1/4 cup chopped olives
2 T capers, drained
1/2 T olive oil
4 buns or 8 slices bread
6 ounces feta, thinly sliced

Toss scallions, herbs, beets, olives, capers, and oil in a medium bowl to combine.
Spread cut sides of bread with garlic mayo (or tapenade). Top one slice of bread with eggplant, feta, beet salad and a second slice of bread.

 

Mulligatawny: The All Season Soup April 2, 2013

Filed under: Chicken,Mains,Make Ahead,Quick and easy,Soups — blisteringlydrunk @ 10:03 am
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MulligatawnyThis has quickly become one of my favourite soups to make. It comes together quickly, it easily adapts to make use of ingredients you have on hand and it makes for a thoroughly satisfying meal every time you make it. I don’t think I have made this the same way twice – I adjust the recipe to accommodate my cravings and my pantry. I have used chicken-apple sausage in place of the rotisserie chicken, potatoes in place of the chickpeas, light coconut milk in place of regular…this time around I was craving a big bowl of veggies, so I packed it full of carrots and kale along with a small handful of leftover tandoori chicken pieces. As usual, the flavour was rich, tart, spicy, nutty and exactly what I was craving.

The recipe comes from Spilling the Beans, but I pulled it from Dinner with Julie. The recipe below is the original, but I have noted possible substitutions. I think the key elements to keep intact are the chicken broth, coconut milk, tart apples and peanuts. You can easily use different cuts of chicken, add extra vegetables and substituted beans for the meat. I don’t know how well this would work as a vegetarian soup – it works well to leave out the chicken, but I don’t know if a vegetable broth would hold up well to the richness of the coconut milk and the spices. It’s worth a shot, but the recipe is definitely meant to be chicken-centric.

I hope you love it as much as I do.
Katie

serves 6

1 small roasted or rotisserie chicken (sub: chicken sausage removed from casing OR nearly any type of chicken (cooked or raw) + 4-6 cups chicken broth)
1 onion
coconut or olive oil, for cooking
2 carrots, chopped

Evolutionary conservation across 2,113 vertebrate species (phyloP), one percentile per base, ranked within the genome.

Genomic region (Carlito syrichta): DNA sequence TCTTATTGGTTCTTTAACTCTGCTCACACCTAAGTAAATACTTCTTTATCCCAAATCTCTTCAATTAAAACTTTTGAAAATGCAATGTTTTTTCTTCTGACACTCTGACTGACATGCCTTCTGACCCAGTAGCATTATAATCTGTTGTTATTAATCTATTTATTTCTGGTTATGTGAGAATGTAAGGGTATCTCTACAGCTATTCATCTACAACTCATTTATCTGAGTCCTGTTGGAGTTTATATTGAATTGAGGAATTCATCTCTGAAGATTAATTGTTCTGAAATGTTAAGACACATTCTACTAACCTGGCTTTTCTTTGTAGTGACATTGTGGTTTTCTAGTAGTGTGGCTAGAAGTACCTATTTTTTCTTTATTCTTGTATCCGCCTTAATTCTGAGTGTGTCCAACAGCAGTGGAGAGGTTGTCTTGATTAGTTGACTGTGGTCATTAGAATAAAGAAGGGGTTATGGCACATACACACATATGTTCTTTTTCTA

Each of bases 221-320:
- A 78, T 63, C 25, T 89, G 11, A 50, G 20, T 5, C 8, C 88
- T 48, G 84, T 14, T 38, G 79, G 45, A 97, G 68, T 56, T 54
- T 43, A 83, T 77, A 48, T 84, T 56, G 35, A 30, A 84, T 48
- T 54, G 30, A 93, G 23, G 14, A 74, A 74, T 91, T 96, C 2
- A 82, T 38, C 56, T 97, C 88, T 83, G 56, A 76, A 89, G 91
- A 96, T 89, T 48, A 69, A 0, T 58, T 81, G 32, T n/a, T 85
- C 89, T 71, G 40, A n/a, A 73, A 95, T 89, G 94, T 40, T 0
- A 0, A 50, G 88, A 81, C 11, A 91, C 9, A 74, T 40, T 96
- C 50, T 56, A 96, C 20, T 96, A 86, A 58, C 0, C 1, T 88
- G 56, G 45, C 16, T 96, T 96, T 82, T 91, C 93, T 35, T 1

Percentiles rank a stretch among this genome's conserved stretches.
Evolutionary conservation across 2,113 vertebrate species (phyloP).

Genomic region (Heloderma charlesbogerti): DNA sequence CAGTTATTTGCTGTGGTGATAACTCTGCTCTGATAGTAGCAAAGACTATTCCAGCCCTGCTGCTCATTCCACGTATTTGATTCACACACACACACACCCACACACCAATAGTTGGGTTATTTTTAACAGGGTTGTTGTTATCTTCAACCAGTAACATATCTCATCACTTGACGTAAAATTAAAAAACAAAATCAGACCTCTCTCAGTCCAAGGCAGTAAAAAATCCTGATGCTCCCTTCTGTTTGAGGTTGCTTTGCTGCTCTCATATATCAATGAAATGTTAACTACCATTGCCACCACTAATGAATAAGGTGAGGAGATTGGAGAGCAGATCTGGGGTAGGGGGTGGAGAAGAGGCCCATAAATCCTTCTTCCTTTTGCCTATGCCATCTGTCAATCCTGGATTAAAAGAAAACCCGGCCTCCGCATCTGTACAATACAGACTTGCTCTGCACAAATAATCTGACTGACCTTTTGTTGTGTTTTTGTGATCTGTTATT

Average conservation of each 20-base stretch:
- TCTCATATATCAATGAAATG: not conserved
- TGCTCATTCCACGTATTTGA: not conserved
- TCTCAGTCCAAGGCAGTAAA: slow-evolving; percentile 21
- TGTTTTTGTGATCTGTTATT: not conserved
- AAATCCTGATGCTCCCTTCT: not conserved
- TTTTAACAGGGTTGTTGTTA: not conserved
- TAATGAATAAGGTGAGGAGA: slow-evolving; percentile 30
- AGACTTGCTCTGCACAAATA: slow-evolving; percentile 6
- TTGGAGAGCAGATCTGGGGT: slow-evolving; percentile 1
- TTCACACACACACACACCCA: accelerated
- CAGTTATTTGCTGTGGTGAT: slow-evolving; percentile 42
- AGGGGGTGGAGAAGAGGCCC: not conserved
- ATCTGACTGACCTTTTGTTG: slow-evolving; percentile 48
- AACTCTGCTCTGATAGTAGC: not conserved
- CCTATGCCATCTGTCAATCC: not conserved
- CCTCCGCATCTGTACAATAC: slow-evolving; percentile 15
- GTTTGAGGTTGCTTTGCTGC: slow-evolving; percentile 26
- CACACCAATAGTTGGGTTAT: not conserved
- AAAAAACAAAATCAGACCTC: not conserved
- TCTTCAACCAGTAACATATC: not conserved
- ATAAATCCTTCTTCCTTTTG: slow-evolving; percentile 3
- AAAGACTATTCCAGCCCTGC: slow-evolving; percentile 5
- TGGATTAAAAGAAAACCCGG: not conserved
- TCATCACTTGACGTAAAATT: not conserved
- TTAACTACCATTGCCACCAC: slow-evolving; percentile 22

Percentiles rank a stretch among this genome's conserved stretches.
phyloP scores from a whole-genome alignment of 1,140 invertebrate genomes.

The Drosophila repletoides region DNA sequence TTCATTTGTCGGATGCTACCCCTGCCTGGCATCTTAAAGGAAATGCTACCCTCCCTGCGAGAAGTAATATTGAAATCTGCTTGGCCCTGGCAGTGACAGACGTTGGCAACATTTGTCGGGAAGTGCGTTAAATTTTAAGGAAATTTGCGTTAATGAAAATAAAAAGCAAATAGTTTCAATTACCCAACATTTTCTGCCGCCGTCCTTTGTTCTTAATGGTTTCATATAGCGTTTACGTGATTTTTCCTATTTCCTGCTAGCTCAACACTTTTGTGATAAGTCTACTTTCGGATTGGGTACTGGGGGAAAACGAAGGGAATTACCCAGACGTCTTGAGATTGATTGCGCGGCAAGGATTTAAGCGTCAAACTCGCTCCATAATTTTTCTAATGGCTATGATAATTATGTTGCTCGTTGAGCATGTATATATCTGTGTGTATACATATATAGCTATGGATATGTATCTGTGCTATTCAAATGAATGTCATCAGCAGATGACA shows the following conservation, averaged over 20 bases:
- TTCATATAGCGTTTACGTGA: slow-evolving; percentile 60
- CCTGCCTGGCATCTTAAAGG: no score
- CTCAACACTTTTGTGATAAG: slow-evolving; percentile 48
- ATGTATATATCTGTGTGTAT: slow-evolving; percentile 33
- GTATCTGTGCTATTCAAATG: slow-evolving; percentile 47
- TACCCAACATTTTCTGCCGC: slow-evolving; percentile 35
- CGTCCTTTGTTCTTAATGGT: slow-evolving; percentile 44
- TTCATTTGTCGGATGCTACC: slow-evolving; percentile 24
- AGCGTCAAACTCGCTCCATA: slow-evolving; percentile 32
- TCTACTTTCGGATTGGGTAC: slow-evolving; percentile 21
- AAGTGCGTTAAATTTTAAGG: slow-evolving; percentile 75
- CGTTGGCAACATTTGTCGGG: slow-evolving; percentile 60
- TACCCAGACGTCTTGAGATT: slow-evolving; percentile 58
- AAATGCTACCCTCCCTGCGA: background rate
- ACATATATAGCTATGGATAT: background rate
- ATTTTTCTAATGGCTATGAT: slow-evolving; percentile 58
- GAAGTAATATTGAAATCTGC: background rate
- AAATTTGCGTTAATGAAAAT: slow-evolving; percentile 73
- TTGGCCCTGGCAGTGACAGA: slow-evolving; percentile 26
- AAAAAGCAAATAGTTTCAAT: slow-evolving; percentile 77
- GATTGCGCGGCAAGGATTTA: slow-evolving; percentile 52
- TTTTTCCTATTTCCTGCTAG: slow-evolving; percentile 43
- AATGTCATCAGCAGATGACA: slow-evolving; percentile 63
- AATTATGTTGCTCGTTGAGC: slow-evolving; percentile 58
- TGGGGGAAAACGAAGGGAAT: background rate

2 celery stalks, chopped
1 fresh jalapeño pepper, seeded and finely chopped
3 garlic cloves, chopped
1 T grated fresh ginger
1 T curry paste (I use Patak’s Madras paste)
1 t cumin (I like to use whole cumin, but ground will work)
1-2 cups cooked chickpeas (up to a full can, rinsed and drained) (sub: 1 potato, chopped)
1 t salt
1 14 oz can coconut milk (light or regular will both work)
1 tart apple (such as granny Smith or pink lady), finely chopped

steamed rice, for serving
chopped cilantro and chopped salted peanuts, for garnish

1. Pull the meat off the roasted chicken and put the carcass and bones into a saucepan. Set the meat aside and just barely cover the carcass with water. Peel the onion and add the outer layers of skin to the pan (at this point, you can throw in any veggie scraps you need to use up. Carrot ends, celery trimmings and fresh herbs all work well). Bring to a simmer and cook for at least half an hour. Strain into a bowl or pot and set aside. You should have 4-6 cups of stock.

2. Put your rice on, cook and let sit covered until the soup is done.

3. Meanwhile, chop the onion and sauté it in a drizzle of oil in a large soup pot set over medium-high heat. Add the carrots, celery, jalapeño, garlic and ginger and cook for a few minutes, until soft. Add the curry paste, cumin and chickpeas and cook for another minute or two. If you are using raw chicken, add it now and saute until nearly cooked through. For chicken sausage, you should break it up as it cooks. For raw chicken pieces, you should have them cut into bite sized chunks before adding them.

4. Add the chicken stock, salt and cooked chicken (if you are using cooked pieces rather than raw); bring to a simmer. Cook for about ten minutes, then add the coconut milk and apple and heat through.